Golf balls: A cold-weather solution?
The summer behind us, cooler weather is ahead of us, raising an old familiar question: How does cold weather affect the performance of the golf ball?
Frank Thomas, former USGA technical director, has the answer in his book, "Dear Frank: Answers to 100 of Your Golf Equipment Questions." Generally, he wrote, for every 10 degrees drop in temperature you will lose from 2 to 2 1/2 yards.
"So, at 40 degrees, the ball will travel about 10 to 12 1/2 yards less than at 90 degrees," Thomas wrote.
The next question, then, can a golf ball be manufactured to counter the effects of cold? One company says it can.
ColdFusion Golf, located in Cary, N.C., has what it calls "the cold weather golf ball solution," a ball designed specifically to function better than others in cold weather, defined by the company as "below 60 degrees."
"I was out playing with a friend three years ago and the ball was sitting in the cart, it was maybe mid-40s, near Pinehurst," Curtis Colvin, the developer of the ColdFusion ball said. "So I pull the ball out of the cart, hit it and I was short. I thought, 'what the heck? Maybe it was me.' I hit another and I was short again."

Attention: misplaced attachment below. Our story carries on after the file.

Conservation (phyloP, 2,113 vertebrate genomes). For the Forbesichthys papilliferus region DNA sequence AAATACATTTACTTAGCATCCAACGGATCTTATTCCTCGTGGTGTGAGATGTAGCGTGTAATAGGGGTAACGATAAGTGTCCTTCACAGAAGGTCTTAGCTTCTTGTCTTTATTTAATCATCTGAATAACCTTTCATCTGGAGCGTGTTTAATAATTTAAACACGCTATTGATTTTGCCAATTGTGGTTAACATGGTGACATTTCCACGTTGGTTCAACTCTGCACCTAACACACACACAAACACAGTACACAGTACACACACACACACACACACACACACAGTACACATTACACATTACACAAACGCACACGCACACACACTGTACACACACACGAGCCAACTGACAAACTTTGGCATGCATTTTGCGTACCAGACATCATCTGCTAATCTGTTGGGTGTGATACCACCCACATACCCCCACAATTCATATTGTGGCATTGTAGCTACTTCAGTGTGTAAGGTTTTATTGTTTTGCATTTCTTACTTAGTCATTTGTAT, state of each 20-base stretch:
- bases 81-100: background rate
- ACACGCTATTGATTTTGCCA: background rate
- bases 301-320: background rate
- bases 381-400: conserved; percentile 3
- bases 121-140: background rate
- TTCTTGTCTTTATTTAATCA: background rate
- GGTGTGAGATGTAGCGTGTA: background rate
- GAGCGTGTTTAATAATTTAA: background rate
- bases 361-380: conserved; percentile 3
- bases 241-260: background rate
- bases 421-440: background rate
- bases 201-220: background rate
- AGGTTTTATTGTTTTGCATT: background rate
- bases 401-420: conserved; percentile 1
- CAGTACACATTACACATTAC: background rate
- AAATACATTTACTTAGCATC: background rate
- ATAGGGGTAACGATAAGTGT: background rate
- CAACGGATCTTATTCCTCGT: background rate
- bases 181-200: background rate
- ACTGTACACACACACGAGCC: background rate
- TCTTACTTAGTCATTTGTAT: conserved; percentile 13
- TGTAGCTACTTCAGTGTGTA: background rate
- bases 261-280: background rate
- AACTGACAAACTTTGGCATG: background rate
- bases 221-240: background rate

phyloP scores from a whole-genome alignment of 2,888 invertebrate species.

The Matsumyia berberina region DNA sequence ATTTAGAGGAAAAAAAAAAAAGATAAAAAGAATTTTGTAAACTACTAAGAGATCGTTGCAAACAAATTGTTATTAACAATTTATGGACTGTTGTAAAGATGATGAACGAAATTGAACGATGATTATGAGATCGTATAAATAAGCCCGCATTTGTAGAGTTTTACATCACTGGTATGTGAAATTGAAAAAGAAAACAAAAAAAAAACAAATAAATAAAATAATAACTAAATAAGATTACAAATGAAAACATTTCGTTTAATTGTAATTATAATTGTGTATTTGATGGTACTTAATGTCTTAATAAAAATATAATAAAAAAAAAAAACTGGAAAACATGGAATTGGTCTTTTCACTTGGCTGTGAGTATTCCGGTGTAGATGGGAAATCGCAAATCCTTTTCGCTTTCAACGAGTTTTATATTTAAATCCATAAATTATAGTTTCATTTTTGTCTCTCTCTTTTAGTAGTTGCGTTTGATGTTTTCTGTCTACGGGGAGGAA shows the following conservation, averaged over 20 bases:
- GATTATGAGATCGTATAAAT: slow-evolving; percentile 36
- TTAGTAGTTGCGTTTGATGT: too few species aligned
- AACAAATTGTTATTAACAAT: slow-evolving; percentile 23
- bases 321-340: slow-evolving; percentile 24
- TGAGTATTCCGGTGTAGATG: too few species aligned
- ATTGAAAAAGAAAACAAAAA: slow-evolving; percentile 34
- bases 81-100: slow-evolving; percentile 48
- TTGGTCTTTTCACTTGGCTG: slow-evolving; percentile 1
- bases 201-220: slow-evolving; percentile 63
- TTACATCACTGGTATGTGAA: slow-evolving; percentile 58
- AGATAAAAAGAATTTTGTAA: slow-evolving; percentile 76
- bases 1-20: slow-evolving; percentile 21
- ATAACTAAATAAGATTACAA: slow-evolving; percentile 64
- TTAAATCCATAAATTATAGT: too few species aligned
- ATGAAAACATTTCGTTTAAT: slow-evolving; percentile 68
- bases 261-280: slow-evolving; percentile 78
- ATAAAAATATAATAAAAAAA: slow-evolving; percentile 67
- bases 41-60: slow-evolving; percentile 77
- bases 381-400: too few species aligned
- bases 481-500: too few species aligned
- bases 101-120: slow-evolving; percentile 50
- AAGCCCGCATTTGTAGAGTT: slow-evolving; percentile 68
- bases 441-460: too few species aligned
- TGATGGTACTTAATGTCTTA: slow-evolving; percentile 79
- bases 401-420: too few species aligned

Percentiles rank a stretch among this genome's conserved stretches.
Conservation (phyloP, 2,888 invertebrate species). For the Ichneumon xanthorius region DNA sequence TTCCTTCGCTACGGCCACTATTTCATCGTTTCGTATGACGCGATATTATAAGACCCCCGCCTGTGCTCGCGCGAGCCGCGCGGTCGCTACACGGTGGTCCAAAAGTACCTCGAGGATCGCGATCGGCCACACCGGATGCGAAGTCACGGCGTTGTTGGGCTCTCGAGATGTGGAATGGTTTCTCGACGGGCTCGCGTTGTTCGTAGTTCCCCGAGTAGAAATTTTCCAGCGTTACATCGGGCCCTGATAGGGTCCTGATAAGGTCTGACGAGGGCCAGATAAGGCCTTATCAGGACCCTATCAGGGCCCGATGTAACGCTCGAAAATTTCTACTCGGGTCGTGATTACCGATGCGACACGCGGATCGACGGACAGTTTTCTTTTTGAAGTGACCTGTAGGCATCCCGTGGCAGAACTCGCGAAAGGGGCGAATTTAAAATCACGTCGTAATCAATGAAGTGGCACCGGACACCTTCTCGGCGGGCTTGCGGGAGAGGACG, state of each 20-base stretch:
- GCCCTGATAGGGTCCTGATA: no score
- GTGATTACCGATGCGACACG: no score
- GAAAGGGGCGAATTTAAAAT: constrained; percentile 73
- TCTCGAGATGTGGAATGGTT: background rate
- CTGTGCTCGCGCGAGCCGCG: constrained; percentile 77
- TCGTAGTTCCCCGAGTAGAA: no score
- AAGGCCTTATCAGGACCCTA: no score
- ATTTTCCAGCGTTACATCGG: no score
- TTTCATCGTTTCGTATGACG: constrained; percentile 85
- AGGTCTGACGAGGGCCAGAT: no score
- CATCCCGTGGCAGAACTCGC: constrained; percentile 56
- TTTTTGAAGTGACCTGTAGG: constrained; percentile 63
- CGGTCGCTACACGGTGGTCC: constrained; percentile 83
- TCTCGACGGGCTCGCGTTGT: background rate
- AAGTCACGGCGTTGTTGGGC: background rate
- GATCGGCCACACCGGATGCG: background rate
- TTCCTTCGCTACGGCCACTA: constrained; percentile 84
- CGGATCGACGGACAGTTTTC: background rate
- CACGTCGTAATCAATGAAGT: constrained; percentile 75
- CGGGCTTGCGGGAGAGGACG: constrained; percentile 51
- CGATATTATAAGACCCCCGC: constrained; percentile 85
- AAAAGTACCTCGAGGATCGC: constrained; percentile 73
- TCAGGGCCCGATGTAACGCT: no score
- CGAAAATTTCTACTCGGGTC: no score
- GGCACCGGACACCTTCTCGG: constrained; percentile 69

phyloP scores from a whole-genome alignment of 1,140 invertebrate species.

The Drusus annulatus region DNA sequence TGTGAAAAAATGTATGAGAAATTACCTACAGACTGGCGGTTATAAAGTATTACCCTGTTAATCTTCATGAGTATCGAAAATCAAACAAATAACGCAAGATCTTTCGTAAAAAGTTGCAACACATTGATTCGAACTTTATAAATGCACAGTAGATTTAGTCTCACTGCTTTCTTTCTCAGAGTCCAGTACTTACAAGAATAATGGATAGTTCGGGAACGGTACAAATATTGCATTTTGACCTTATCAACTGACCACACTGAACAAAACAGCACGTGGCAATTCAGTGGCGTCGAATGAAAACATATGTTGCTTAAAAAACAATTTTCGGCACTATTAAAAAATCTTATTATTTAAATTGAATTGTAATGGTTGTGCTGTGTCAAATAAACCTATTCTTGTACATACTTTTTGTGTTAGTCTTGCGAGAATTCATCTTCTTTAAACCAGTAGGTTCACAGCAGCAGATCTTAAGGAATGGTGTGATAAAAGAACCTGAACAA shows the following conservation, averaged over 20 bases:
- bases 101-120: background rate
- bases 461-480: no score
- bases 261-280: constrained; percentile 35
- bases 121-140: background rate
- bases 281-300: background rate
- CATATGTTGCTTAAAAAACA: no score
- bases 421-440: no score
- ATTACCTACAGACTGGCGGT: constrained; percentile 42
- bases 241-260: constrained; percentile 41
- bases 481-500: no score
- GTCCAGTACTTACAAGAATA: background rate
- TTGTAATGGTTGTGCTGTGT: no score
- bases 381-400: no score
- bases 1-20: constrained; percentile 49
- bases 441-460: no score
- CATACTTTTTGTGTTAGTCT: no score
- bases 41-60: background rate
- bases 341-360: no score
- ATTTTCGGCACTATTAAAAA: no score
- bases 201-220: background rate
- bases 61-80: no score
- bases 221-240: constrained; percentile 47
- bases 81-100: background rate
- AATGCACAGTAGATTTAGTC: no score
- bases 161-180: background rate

Colvin contemplated solutions: "A ladies' ball? A low-compression ball?" he said. Instead, after his research showed him that no one else was doing so, he decided to manufacturer his own cold-weather ball.
He worked with a company in Taiwan with expertise in manufacturing custom golf balls, he said. Through trial and error, he decided on a 70-compression ball with a larger core.
"It's a lousy two-piece ball when it's warm," he said. "But freeze it and it comes alive. It was meant to be something easy for golfers not to have to think about. It does work."
The ColdFusion balls sell for $24 a dozen.
-- John Strege